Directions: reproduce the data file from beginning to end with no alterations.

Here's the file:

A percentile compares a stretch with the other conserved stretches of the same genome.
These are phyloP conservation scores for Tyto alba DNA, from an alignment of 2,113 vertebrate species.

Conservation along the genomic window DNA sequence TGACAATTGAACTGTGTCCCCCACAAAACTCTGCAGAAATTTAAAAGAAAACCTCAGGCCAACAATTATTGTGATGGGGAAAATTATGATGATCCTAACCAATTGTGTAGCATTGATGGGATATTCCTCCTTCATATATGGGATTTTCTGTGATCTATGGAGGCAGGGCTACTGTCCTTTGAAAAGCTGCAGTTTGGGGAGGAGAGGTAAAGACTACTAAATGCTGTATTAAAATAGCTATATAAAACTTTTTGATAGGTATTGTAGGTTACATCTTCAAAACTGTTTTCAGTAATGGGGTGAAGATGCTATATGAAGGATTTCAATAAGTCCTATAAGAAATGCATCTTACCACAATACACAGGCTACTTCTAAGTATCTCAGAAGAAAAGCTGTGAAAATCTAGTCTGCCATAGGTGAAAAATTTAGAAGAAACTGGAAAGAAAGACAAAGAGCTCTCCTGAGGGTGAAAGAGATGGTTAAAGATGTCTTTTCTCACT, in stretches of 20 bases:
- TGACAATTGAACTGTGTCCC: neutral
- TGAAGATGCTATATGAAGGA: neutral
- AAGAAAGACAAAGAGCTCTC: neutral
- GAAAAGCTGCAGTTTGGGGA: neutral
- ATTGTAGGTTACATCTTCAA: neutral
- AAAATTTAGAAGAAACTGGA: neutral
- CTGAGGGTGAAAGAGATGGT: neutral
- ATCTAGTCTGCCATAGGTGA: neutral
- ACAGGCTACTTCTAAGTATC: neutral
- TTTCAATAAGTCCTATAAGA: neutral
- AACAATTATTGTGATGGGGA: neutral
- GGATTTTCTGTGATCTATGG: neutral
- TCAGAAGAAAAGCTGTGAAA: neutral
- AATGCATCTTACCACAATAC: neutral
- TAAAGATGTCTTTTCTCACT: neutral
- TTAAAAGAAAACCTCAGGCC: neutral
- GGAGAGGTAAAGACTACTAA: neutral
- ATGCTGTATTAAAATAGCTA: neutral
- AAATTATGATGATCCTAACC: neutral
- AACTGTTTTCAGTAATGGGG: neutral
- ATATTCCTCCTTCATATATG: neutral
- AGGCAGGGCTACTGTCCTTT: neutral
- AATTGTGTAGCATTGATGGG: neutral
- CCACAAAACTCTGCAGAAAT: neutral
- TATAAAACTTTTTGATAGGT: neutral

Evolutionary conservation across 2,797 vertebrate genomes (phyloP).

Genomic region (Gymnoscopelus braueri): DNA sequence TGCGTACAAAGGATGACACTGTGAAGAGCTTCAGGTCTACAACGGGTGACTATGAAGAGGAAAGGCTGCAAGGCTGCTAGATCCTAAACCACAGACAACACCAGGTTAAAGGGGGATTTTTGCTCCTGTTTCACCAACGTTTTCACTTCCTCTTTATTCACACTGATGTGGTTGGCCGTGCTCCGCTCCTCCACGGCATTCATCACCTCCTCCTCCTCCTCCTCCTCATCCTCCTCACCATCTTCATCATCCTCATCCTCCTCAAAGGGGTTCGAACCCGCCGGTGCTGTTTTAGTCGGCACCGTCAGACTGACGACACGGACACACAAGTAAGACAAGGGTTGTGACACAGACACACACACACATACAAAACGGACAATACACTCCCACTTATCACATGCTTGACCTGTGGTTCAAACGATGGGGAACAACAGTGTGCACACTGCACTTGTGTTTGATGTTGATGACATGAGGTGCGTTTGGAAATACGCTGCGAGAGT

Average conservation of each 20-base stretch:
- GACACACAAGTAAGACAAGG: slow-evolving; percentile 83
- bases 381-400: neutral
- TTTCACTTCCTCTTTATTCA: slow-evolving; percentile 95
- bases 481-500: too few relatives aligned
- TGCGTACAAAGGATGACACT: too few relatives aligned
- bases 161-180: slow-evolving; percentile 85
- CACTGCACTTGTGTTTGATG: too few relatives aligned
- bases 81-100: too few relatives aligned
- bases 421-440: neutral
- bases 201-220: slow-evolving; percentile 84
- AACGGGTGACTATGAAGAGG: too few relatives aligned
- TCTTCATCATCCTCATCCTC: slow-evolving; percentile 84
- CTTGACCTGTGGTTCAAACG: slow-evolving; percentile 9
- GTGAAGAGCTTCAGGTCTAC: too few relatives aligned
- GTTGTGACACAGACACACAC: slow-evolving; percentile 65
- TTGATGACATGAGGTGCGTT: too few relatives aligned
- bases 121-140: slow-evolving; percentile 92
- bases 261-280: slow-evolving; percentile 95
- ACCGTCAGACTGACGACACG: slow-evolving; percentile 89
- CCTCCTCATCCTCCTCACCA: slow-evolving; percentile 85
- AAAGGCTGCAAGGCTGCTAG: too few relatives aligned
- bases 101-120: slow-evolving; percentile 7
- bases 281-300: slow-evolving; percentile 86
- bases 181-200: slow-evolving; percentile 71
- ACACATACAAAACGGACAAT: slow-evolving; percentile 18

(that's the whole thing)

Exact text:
A percentile compares a stretch with the other conserved stretches of the same genome.
These are phyloP conservation scores for Tyto alba DNA, from an alignment of 2,113 vertebrate species.

Conservation along the genomic window DNA sequence TGACAATTGAACTGTGTCCCCCACAAAACTCTGCAGAAATTTAAAAGAAAACCTCAGGCCAACAATTATTGTGATGGGGAAAATTATGATGATCCTAACCAATTGTGTAGCATTGATGGGATATTCCTCCTTCATATATGGGATTTTCTGTGATCTATGGAGGCAGGGCTACTGTCCTTTGAAAAGCTGCAGTTTGGGGAGGAGAGGTAAAGACTACTAAATGCTGTATTAAAATAGCTATATAAAACTTTTTGATAGGTATTGTAGGTTACATCTTCAAAACTGTTTTCAGTAATGGGGTGAAGATGCTATATGAAGGATTTCAATAAGTCCTATAAGAAATGCATCTTACCACAATACACAGGCTACTTCTAAGTATCTCAGAAGAAAAGCTGTGAAAATCTAGTCTGCCATAGGTGAAAAATTTAGAAGAAACTGGAAAGAAAGACAAAGAGCTCTCCTGAGGGTGAAAGAGATGGTTAAAGATGTCTTTTCTCACT, in stretches of 20 bases:
- TGACAATTGAACTGTGTCCC: neutral
- TGAAGATGCTATATGAAGGA: neutral
- AAGAAAGACAAAGAGCTCTC: neutral
- GAAAAGCTGCAGTTTGGGGA: neutral
- ATTGTAGGTTACATCTTCAA: neutral
- AAAATTTAGAAGAAACTGGA: neutral
- CTGAGGGTGAAAGAGATGGT: neutral
- ATCTAGTCTGCCATAGGTGA: neutral
- ACAGGCTACTTCTAAGTATC: neutral
- TTTCAATAAGTCCTATAAGA: neutral
- AACAATTATTGTGATGGGGA: neutral
- GGATTTTCTGTGATCTATGG: neutral
- TCAGAAGAAAAGCTGTGAAA: neutral
- AATGCATCTTACCACAATAC: neutral
- TAAAGATGTCTTTTCTCACT: neutral
- TTAAAAGAAAACCTCAGGCC: neutral
- GGAGAGGTAAAGACTACTAA: neutral
- ATGCTGTATTAAAATAGCTA: neutral
- AAATTATGATGATCCTAACC: neutral
- AACTGTTTTCAGTAATGGGG: neutral
- ATATTCCTCCTTCATATATG: neutral
- AGGCAGGGCTACTGTCCTTT: neutral
- AATTGTGTAGCATTGATGGG: neutral
- CCACAAAACTCTGCAGAAAT: neutral
- TATAAAACTTTTTGATAGGT: neutral

Evolutionary conservation across 2,797 vertebrate genomes (phyloP).

Genomic region (Gymnoscopelus braueri): DNA sequence TGCGTACAAAGGATGACACTGTGAAGAGCTTCAGGTCTACAACGGGTGACTATGAAGAGGAAAGGCTGCAAGGCTGCTAGATCCTAAACCACAGACAACACCAGGTTAAAGGGGGATTTTTGCTCCTGTTTCACCAACGTTTTCACTTCCTCTTTATTCACACTGATGTGGTTGGCCGTGCTCCGCTCCTCCACGGCATTCATCACCTCCTCCTCCTCCTCCTCCTCATCCTCCTCACCATCTTCATCATCCTCATCCTCCTCAAAGGGGTTCGAACCCGCCGGTGCTGTTTTAGTCGGCACCGTCAGACTGACGACACGGACACACAAGTAAGACAAGGGTTGTGACACAGACACACACACACATACAAAACGGACAATACACTCCCACTTATCACATGCTTGACCTGTGGTTCAAACGATGGGGAACAACAGTGTGCACACTGCACTTGTGTTTGATGTTGATGACATGAGGTGCGTTTGGAAATACGCTGCGAGAGT

Average conservation of each 20-base stretch:
- GACACACAAGTAAGACAAGG: slow-evolving; percentile 83
- bases 381-400: neutral
- TTTCACTTCCTCTTTATTCA: slow-evolving; percentile 95
- bases 481-500: too few relatives aligned
- TGCGTACAAAGGATGACACT: too few relatives aligned
- bases 161-180: slow-evolving; percentile 85
- CACTGCACTTGTGTTTGATG: too few relatives aligned
- bases 81-100: too few relatives aligned
- bases 421-440: neutral
- bases 201-220: slow-evolving; percentile 84
- AACGGGTGACTATGAAGAGG: too few relatives aligned
- TCTTCATCATCCTCATCCTC: slow-evolving; percentile 84
- CTTGACCTGTGGTTCAAACG: slow-evolving; percentile 9
- GTGAAGAGCTTCAGGTCTAC: too few relatives aligned
- GTTGTGACACAGACACACAC: slow-evolving; percentile 65
- TTGATGACATGAGGTGCGTT: too few relatives aligned
- bases 121-140: slow-evolving; percentile 92
- bases 261-280: slow-evolving; percentile 95
- ACCGTCAGACTGACGACACG: slow-evolving; percentile 89
- CCTCCTCATCCTCCTCACCA: slow-evolving; percentile 85
- AAAGGCTGCAAGGCTGCTAG: too few relatives aligned
- bases 101-120: slow-evolving; percentile 7
- bases 281-300: slow-evolving; percentile 86
- bases 181-200: slow-evolving; percentile 71
- ACACATACAAAACGGACAAT: slow-evolving; percentile 18